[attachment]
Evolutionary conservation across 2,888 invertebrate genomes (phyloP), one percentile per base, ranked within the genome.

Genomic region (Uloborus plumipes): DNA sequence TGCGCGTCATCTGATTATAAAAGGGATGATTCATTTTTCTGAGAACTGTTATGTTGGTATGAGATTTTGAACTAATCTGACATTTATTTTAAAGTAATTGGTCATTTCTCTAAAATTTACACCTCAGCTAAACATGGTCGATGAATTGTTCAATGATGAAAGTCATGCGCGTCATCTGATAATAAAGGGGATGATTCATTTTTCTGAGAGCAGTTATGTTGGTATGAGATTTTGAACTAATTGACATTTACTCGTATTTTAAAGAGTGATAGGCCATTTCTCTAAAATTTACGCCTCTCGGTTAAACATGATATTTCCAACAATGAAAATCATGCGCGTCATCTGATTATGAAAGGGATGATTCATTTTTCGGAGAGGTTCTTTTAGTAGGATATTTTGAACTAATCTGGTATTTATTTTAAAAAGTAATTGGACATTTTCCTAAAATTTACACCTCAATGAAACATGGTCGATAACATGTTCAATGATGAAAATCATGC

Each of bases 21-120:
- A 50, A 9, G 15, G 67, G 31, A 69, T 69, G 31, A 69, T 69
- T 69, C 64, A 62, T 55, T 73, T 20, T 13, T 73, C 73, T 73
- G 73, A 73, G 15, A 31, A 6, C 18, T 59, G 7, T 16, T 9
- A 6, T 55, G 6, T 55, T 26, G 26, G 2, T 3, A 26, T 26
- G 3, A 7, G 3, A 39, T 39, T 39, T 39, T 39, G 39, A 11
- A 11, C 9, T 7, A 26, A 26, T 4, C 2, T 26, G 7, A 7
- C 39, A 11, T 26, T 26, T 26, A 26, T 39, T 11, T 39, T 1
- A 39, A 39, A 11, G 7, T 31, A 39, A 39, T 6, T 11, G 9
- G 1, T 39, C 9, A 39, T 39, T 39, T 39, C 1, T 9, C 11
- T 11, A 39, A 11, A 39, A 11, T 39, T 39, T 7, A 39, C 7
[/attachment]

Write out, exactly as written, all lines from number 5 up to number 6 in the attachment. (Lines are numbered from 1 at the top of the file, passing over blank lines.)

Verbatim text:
- T 69, C 64, A 62, T 55, T 73, T 20, T 13, T 73, C 73, T 73
- G 73, A 73, G 15, A 31, A 6, C 18, T 59, G 7, T 16, T 9